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Far Right Politician Retweeted by Trump Jailed For Hate Crimes

Graham Lanktree

The deputy leader of a far right group in Britain promoted on Twitter by President Donald Trump has been sentenced to jail for hate crimes.

Jayda Fransen, 32, of the anti-Islam political party Britain First was sentenced to 36-weeks in jail for religiously aggravated harassment Wednesday. The group’s leader Paul Golding, 36, was found guilty of one charge and sentenced to 18 weeks.

The two were tried in January for handing out anti-Muslim leaflets in “a campaign to draw attention to the race, religion and immigrant background of the defendants” in a gang-rape case, said Judge Justin Barron. They filmed other instances of racial abuse targeting the public and released the videos through Britain First’s website and social media accounts.

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Paul Golding (R) and Jayda Fransen (L), leaders of the far-right organization Britain First talk during a march in central London on April 1, 2017. Daniel Leal-Olivas/AFP/Getty

The group pushes anti-immigrant propaganda and mounts provocative stunts to harass Muslims, which they upload to YouTube and Facebook.

Last November Trump drew a sharp rebuke from British Prime Minister Theresa May after he retweeted a series of messages Fransen had posted on her social media account. “It is wrong for the president to have done this,” May said, adding it caused “anxiety to law-abiding people.”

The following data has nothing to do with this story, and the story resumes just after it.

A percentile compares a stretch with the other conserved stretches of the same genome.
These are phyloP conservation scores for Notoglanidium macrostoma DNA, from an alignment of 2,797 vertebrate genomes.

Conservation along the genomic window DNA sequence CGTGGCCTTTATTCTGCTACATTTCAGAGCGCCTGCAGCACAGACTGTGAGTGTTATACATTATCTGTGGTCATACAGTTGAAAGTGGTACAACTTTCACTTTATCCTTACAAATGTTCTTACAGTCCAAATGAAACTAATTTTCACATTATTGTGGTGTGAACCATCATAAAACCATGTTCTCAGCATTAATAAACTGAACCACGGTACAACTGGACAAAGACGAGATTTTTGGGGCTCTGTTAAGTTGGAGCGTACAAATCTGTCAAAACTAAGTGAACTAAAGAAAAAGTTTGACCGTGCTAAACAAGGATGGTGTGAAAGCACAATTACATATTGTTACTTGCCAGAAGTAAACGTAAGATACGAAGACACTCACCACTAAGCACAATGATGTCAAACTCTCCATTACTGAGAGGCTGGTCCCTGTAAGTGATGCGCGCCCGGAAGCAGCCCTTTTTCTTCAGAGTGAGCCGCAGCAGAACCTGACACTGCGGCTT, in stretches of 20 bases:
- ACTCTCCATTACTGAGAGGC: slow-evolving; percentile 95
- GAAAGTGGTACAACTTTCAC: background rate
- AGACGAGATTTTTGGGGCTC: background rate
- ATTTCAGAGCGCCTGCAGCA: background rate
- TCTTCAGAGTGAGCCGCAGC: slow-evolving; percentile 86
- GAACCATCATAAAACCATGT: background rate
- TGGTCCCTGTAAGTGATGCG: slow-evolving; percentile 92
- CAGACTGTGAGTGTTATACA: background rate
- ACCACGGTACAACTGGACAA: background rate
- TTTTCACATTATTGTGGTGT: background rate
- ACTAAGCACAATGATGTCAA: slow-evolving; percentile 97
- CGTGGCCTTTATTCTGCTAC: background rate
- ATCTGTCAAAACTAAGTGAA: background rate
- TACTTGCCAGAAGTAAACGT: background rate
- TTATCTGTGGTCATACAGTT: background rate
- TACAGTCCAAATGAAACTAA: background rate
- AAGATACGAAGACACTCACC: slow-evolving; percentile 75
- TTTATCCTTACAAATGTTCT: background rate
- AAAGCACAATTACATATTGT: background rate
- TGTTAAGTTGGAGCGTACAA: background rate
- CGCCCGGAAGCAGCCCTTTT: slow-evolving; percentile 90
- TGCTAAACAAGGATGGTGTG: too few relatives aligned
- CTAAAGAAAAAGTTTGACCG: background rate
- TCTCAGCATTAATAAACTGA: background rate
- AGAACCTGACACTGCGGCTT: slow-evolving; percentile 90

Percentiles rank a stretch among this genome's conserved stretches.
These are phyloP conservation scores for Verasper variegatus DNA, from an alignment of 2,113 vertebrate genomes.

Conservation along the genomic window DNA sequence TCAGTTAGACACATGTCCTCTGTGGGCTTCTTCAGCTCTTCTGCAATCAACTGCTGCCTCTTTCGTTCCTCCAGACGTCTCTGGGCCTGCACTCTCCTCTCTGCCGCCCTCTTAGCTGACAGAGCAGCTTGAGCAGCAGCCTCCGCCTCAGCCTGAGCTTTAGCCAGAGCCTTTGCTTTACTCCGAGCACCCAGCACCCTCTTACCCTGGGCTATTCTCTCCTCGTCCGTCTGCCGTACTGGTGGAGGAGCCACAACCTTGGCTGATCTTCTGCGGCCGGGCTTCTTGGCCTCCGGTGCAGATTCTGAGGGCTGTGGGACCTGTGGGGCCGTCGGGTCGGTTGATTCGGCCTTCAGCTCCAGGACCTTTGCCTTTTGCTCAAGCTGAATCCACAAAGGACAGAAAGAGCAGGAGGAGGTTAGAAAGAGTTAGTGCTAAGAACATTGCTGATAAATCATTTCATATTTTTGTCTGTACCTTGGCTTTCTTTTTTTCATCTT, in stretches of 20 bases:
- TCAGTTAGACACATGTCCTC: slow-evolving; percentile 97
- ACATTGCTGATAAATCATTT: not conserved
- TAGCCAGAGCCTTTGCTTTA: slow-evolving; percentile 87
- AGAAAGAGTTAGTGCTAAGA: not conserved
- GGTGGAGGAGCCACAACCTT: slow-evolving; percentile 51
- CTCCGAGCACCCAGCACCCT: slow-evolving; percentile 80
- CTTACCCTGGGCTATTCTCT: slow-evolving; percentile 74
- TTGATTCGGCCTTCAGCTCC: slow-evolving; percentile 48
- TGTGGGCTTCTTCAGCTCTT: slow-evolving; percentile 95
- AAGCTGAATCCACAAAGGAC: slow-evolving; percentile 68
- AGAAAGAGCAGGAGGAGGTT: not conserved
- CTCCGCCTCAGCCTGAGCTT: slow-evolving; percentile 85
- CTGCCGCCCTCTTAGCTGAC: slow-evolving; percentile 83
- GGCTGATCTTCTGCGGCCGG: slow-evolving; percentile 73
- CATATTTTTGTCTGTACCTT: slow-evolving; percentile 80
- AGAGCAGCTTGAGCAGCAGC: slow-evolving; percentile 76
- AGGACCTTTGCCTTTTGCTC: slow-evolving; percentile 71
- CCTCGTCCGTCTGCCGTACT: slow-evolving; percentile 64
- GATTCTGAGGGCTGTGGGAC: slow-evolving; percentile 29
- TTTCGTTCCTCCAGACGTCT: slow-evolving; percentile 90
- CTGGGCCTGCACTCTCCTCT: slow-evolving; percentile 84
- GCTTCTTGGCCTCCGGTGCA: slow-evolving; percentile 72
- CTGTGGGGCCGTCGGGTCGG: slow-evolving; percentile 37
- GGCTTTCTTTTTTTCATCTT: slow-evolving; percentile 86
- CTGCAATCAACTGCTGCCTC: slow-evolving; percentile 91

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The messages featured a series of videos claiming to show Muslims hurting other people. One titled “Muslim migrant beats up Dutch boy on crutches!” was quickly debunked by Dutch authorities who said the attacker in the video was not a Muslim or a migrant and is a citizen of the Netherlands.

White House press secretary Sarah Huckabee Sanders said at the time that Trump had not fact checked or verified the videos.

Read more: Who is Britain First's Jayda Fransen, the U.K. far-right, anti-Islam leader who Trump retweeted?

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“I think a lot of the people in your country like what I stand for—they respect what I stand for,” Trump told ITV Good Morning Britain presenter Piers Morgan during an interview in Davos, Switzerland in January.

Morgan asked if Trump thought he owed Britain an apology for promoting far right views of political extremists.

“If you are telling me they're horrible people, horrible, racist people, I would certainly apologise if you'd like me to do that,” the president said. “I am often the least racist person that anybody is going to meet. Certainly I wasn't endorsing anybody,” Trump said of the tweets.

“This is a very sad day for British justice. Everything I did was for the children of this country and they are worth it,” Fransen said during her sentencing. Her supporters shouted “no surrender” as they left the court.

This article was first written by Newsweek

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